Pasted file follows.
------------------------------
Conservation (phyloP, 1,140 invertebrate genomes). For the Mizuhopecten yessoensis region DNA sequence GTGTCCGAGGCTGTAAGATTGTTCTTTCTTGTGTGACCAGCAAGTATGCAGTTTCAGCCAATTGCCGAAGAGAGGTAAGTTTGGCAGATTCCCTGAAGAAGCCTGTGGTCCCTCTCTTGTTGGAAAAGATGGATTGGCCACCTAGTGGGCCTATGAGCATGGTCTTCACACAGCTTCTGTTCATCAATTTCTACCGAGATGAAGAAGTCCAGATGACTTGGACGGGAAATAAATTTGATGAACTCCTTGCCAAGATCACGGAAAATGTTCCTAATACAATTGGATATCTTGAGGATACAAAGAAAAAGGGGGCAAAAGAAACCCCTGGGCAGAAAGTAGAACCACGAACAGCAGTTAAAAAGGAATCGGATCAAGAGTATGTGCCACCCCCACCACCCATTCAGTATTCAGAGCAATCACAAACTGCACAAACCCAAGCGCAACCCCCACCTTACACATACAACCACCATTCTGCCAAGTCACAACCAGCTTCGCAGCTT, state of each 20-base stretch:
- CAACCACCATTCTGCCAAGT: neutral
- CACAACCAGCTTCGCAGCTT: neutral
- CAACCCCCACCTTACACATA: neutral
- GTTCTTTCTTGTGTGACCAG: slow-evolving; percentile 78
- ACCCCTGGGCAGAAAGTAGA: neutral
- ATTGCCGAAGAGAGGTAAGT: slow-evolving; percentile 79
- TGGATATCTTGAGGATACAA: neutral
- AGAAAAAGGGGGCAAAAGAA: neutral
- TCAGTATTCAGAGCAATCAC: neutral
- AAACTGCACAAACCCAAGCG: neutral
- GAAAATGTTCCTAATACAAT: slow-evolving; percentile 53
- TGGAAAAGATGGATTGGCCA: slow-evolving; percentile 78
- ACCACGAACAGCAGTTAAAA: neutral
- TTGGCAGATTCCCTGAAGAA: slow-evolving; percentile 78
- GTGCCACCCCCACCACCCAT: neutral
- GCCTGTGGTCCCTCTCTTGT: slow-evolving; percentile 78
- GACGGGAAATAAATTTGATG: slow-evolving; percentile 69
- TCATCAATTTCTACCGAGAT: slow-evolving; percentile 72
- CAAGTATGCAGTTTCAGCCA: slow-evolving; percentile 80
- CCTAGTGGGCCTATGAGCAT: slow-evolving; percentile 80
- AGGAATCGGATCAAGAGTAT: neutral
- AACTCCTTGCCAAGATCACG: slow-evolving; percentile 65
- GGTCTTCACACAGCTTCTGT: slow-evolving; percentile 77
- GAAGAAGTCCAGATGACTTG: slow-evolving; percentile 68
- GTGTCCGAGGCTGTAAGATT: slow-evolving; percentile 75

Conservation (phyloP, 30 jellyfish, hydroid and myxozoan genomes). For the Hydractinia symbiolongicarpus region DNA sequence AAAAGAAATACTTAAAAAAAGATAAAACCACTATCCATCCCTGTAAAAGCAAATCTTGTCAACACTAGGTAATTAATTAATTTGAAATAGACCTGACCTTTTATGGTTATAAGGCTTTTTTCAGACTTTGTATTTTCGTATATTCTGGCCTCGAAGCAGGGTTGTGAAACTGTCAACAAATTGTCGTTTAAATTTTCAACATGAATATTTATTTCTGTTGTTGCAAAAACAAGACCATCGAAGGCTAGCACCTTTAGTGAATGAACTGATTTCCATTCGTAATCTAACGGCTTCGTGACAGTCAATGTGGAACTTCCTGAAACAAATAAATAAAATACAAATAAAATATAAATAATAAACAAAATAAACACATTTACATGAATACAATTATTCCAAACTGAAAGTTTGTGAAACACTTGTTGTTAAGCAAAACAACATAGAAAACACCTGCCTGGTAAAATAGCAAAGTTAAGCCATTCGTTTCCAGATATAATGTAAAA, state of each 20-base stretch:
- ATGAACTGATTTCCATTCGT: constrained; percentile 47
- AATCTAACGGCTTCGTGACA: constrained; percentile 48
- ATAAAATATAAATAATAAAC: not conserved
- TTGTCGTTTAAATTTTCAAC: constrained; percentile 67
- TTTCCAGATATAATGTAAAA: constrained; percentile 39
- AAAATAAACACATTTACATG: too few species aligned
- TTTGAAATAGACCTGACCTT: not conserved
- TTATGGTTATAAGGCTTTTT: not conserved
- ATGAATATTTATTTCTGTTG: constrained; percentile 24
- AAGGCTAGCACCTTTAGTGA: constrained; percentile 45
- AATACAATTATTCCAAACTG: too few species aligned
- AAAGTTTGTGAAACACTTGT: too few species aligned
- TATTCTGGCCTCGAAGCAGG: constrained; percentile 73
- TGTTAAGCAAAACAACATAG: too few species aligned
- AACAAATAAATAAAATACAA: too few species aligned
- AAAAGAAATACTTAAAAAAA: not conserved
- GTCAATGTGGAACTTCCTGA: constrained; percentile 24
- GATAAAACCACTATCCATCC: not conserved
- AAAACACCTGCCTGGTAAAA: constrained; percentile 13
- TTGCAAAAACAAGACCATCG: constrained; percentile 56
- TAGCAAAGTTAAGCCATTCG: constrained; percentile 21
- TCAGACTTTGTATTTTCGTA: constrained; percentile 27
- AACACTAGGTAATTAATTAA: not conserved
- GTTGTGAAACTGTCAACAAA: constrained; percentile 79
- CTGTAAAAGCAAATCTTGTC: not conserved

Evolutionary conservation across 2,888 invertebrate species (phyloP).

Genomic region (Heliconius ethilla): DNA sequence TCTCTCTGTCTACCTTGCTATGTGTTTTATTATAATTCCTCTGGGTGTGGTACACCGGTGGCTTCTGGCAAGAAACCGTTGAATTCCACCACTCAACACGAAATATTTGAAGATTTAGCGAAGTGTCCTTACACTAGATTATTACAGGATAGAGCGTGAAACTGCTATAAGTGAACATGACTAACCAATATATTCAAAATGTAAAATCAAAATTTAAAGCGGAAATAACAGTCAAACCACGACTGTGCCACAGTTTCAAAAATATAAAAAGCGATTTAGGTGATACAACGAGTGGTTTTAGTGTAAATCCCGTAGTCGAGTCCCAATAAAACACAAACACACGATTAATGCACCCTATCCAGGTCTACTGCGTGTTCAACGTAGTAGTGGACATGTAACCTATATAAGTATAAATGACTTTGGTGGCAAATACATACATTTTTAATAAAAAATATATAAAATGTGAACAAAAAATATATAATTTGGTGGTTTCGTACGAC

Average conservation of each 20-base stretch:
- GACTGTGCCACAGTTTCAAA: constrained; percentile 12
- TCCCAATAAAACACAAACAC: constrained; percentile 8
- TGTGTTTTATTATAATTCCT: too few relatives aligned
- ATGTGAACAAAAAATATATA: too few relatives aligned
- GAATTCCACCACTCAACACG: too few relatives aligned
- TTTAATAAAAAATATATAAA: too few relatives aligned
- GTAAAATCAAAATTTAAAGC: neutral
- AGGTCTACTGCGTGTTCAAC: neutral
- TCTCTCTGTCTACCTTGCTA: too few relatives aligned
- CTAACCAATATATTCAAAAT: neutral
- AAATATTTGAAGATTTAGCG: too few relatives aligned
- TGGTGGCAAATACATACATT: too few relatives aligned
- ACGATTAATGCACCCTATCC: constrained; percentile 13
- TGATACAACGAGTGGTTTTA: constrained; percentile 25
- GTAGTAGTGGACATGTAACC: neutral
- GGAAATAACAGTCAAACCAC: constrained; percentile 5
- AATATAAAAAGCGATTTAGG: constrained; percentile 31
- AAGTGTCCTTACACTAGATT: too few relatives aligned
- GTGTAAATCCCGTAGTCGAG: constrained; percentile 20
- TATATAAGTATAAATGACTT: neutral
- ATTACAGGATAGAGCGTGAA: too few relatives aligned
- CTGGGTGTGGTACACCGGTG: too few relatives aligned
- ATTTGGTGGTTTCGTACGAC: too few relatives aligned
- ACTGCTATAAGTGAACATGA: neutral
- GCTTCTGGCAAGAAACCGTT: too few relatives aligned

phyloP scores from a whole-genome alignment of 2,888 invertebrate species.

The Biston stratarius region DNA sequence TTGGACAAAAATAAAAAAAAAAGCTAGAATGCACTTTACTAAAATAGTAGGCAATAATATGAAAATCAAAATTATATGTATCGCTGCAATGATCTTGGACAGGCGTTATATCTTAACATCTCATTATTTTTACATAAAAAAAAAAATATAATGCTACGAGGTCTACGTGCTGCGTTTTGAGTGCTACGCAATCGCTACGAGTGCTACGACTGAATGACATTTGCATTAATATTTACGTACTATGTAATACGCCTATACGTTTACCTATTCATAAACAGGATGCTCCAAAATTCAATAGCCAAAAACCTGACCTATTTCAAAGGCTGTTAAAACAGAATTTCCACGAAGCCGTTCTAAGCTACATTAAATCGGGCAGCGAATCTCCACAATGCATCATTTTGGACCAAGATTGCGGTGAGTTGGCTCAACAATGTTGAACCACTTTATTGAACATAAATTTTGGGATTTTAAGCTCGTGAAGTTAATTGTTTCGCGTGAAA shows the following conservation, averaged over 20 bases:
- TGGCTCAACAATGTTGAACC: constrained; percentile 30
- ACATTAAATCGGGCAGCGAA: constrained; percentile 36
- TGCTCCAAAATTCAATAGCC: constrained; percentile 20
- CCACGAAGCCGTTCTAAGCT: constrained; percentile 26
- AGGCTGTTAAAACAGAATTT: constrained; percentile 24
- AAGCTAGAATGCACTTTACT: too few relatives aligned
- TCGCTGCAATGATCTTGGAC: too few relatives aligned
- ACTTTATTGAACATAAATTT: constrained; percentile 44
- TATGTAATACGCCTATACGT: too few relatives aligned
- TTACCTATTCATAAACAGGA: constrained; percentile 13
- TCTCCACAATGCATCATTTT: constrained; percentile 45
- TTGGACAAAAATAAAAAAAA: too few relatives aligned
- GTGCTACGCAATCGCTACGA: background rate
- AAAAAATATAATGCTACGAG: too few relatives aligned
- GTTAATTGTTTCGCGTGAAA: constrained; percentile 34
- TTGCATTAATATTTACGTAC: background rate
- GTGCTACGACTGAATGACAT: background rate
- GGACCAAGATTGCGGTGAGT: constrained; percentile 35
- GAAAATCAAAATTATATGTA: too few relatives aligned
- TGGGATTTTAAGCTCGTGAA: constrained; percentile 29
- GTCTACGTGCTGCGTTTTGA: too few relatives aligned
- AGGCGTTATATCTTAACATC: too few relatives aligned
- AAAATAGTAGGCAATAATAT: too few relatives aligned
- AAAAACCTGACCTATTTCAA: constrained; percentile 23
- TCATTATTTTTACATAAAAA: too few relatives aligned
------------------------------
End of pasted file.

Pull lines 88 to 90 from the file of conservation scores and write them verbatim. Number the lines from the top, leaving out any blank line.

- AAGCTAGAATGCACTTTACT: too few relatives aligned
- TCGCTGCAATGATCTTGGAC: too few relatives aligned
- ACTTTATTGAACATAAATTT: constrained; percentile 44